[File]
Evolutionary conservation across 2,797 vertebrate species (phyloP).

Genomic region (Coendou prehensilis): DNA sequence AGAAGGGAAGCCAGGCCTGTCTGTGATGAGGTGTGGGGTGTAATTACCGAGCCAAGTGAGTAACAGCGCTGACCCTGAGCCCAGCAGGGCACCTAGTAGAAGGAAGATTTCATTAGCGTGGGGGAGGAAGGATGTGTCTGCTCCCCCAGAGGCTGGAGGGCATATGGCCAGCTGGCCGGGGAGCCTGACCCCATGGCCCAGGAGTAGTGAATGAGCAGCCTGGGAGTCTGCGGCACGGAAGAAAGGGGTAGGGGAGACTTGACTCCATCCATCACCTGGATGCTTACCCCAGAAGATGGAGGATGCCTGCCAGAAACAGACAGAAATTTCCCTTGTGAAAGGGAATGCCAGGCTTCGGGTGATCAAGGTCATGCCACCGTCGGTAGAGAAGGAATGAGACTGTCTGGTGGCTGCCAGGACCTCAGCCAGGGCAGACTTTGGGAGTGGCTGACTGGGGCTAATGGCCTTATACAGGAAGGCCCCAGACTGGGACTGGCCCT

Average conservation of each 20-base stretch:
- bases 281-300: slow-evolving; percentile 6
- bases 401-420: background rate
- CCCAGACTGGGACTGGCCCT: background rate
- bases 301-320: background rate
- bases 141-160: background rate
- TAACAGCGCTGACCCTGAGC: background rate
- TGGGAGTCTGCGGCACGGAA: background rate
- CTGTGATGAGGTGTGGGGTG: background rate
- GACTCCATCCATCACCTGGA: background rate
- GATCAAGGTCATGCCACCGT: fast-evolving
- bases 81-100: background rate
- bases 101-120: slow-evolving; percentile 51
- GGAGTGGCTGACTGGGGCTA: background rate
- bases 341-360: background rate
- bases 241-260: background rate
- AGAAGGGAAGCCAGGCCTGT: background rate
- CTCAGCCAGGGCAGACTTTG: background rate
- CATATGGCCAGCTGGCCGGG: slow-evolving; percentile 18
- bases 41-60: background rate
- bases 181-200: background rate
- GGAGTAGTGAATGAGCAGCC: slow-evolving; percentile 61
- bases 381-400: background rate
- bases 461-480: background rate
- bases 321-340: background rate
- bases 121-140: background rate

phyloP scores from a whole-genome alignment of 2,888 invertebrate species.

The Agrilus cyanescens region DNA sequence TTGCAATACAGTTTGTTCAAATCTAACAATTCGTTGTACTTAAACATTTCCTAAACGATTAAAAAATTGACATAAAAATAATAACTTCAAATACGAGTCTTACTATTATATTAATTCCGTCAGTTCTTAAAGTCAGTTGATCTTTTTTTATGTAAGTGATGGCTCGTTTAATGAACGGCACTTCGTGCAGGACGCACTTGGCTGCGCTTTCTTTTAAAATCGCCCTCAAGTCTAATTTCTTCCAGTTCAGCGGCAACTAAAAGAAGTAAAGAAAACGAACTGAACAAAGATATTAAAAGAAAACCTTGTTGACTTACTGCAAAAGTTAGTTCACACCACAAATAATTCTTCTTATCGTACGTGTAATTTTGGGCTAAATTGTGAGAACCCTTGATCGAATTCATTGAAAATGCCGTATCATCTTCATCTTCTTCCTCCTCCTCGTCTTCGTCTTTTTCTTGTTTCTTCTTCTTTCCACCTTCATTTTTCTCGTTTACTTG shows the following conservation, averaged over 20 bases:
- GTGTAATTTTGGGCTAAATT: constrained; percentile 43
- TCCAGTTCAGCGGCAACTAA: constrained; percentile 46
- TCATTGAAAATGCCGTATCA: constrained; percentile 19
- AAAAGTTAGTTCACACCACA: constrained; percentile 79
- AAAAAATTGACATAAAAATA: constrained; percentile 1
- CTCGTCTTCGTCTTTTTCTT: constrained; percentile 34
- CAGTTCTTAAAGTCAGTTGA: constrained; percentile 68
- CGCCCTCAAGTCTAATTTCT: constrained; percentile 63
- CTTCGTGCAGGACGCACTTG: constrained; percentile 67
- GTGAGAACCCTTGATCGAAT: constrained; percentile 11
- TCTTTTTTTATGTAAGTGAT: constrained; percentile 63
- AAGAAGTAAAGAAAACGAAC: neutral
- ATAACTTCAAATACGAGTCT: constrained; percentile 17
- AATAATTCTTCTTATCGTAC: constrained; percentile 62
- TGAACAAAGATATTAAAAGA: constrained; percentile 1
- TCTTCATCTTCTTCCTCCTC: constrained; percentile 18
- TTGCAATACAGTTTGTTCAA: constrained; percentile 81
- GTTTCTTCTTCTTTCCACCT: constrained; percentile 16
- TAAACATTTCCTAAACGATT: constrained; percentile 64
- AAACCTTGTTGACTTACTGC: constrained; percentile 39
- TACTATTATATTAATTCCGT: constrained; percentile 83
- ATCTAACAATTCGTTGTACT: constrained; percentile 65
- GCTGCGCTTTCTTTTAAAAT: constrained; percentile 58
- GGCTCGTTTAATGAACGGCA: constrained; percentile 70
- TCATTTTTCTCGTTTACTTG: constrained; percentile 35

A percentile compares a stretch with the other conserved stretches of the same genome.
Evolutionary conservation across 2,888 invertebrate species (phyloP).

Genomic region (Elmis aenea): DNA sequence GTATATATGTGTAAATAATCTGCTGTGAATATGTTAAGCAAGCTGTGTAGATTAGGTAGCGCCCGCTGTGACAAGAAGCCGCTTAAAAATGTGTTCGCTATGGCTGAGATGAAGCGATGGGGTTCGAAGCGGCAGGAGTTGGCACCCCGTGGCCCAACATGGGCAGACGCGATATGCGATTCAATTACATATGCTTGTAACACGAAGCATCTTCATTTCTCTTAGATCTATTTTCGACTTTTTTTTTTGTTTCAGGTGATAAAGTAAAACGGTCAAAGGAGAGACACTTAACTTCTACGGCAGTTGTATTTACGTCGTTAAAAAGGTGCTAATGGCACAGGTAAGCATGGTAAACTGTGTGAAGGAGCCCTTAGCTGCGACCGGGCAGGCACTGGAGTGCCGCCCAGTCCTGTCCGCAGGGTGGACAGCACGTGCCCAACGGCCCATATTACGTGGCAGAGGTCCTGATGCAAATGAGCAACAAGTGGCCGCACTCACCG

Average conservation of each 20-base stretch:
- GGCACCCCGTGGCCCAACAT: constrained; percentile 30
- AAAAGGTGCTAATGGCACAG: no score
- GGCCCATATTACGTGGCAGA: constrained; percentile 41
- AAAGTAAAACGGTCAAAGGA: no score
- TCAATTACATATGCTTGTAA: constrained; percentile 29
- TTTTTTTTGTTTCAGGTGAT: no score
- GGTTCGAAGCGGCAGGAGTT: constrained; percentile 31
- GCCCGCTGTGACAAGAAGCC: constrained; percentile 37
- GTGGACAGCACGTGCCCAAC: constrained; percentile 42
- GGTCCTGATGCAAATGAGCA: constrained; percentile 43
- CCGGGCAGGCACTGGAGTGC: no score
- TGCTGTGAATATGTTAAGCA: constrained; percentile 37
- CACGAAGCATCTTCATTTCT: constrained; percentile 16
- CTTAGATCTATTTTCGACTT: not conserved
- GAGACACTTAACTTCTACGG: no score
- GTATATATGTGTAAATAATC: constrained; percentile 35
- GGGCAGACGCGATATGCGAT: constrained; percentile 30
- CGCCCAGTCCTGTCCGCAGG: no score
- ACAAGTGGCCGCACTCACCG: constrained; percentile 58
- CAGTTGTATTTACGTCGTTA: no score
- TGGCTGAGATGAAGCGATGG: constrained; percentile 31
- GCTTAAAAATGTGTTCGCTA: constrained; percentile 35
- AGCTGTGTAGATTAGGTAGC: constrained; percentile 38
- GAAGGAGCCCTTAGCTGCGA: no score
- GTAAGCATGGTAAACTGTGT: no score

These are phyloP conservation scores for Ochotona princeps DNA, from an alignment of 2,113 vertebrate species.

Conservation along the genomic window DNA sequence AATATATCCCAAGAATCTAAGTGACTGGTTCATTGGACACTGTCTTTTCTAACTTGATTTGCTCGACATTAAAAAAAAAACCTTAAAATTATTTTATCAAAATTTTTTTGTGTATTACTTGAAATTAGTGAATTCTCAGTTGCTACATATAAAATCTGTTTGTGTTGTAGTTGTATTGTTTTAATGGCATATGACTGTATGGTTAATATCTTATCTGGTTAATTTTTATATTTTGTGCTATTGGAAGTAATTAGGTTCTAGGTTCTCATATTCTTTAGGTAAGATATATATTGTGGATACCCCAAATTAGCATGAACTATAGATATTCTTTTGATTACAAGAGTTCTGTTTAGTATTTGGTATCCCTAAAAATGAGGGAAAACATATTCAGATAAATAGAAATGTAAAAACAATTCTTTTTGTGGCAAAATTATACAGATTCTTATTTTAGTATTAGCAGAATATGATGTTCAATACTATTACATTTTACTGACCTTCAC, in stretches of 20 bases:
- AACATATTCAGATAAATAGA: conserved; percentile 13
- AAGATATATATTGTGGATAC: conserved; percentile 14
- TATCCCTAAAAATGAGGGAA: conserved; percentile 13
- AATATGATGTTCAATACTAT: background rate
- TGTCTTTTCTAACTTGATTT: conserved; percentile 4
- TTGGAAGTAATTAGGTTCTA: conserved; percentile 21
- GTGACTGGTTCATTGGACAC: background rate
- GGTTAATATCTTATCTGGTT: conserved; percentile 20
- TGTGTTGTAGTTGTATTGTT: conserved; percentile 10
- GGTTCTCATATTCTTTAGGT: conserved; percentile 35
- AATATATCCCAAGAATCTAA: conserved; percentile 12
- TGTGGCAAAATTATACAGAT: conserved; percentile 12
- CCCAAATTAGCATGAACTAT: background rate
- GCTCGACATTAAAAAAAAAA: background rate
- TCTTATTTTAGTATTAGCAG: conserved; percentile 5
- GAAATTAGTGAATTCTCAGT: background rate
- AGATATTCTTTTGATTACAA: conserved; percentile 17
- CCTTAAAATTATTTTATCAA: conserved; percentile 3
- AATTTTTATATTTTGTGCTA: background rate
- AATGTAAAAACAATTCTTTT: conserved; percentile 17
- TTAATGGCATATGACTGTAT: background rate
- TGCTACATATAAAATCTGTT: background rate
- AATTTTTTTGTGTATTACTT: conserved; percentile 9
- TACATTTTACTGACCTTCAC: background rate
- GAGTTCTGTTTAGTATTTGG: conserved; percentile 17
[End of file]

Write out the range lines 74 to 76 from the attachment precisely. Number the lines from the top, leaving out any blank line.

- GAGACACTTAACTTCTACGG: no score
- GTATATATGTGTAAATAATC: constrained; percentile 35
- GGGCAGACGCGATATGCGAT: constrained; percentile 30